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I find the difference between a 30 footer and a 33-34 footer is significantly noticable. But then again, i was on a catalina 309 (32') that felt bigger than anything else I've been on... The bayfield 32 is a 30 footer. I found the pearson triton (28) to be more "comfy" than most 30 footers, and it had more storage to boot... tricky how that all works....

the "feel" of the boat is the most important aspect. don't worry about numbers.
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Old 11-01-2011, 21:07   #7
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The feeling of "size" and "space" has to do more with the volume of the hull rather than any one dimension. An extra 3 feet in length in a 30 ft boat (10%, say) translates into 30 to 35% more volume and that's what gives you what seems like so much more breathing room, i.e., a third bigger. In our case, a Westsail 32 had a vastly larger feel than a 28, and a 42 is quite enormous by comparison. All other things being equal (same "brand"), it's not the length: it's the volume. Across manufacturers of course, the variability gets much wider. Personally, I don't like coffins---I'll be in one for long enough.
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Old 11-01-2011, 22:05   #8
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Okay. That all sounds good. I'll look at a few more. There's a Pearson 365 that is well rigged I'm planning to take a look at in WA that would work well, but it's sooooooo plasticy looking inside. Mostly white melamine and looks more like an RV or mobile home than a yacht. I'm still digging the Morgan and C&C 38's and plan to get inside a couple very soon and hopefully make a deal.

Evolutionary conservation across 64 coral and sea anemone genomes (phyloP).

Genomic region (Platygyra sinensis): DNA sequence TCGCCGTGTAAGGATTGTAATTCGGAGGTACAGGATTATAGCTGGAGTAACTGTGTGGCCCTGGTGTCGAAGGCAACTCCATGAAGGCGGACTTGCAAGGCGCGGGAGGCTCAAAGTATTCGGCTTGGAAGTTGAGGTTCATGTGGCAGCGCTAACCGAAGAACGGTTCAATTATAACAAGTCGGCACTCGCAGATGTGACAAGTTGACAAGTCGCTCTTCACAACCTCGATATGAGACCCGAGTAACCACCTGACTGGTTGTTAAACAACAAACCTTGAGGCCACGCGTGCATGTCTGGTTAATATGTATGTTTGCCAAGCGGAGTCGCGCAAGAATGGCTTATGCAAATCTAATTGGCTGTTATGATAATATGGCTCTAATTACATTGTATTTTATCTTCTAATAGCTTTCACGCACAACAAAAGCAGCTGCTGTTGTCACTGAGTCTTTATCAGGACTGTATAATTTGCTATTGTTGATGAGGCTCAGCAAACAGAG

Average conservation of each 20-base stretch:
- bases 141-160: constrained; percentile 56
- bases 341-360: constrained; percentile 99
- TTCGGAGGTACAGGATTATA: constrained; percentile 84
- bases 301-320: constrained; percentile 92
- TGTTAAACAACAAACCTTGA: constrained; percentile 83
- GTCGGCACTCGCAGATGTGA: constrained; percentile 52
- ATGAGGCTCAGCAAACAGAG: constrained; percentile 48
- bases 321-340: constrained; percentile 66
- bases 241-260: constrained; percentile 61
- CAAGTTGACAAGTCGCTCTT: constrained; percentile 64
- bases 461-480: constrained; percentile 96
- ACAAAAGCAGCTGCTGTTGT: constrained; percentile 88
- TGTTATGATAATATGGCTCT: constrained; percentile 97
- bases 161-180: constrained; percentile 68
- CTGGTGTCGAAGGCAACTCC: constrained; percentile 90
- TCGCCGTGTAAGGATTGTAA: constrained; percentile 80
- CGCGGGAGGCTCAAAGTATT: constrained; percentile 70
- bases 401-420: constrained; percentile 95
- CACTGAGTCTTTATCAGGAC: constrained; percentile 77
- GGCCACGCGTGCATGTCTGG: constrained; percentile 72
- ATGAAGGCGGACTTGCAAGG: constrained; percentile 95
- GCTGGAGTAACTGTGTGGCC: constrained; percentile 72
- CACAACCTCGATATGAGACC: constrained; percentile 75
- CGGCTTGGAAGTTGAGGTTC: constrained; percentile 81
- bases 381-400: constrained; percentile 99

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Old 12-01-2011, 02:28   #9
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Look at some Island Packets.

Friends of ours sold their Pearson 36 and bought an IP 32. They said it seemed to have 50% more room for living and storage. IP owners tend to take good care of their boats, so you probably wouldn't have much work to do to bring one up to snuff.
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Old 12-01-2011, 05:46   #10
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We moved from a 32 footer to a 35 footer, and the difference in the two boats is astounding. The 35 footer is beamier by a foot at it's widest, and has perhaps eight inches more freeboard, which together with the three feet of length makes a HUGE difference. For an example fo a HUGE 32 footer, go check out a Westsail 32.

Boats are three dimensional things, and you have to look at all dimensions to understand their spacial characteristics.